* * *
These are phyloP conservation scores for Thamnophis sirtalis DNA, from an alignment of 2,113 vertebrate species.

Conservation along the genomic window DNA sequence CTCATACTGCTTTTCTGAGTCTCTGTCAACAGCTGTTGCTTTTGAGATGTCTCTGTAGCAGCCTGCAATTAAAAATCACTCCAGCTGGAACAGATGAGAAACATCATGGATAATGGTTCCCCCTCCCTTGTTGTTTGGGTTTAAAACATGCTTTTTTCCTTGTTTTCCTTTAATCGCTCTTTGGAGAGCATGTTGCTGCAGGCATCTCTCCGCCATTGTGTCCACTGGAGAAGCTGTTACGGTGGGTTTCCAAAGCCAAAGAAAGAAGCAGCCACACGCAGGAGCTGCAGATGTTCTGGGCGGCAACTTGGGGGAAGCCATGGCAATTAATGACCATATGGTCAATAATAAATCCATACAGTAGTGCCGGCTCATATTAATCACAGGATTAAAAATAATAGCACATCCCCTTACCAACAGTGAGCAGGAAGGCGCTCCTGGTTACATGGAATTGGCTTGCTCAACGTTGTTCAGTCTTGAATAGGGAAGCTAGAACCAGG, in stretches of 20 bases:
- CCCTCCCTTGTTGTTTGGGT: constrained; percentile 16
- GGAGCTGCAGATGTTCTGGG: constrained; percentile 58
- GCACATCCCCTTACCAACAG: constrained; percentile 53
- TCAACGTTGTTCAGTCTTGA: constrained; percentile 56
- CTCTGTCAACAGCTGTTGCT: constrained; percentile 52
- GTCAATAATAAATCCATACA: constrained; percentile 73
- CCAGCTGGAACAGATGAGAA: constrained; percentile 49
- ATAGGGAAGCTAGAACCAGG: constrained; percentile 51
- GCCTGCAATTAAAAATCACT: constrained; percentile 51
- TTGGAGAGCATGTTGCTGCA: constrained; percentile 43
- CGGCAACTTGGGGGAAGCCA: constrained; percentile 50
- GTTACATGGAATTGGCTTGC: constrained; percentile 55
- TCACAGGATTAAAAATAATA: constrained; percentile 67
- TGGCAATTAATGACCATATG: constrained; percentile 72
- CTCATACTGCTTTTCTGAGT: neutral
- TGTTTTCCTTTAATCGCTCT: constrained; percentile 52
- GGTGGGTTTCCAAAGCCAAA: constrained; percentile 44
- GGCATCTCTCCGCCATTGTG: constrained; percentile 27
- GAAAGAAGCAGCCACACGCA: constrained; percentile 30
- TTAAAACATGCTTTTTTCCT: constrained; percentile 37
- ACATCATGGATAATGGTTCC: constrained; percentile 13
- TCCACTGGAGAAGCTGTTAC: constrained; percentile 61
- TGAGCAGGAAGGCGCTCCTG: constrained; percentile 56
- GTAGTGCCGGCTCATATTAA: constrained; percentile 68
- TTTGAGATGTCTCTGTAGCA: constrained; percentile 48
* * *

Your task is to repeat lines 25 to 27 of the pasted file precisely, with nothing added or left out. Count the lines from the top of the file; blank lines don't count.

- TGAGCAGGAAGGCGCTCCTG: constrained; percentile 56
- GTAGTGCCGGCTCATATTAA: constrained; percentile 68
- TTTGAGATGTCTCTGTAGCA: constrained; percentile 48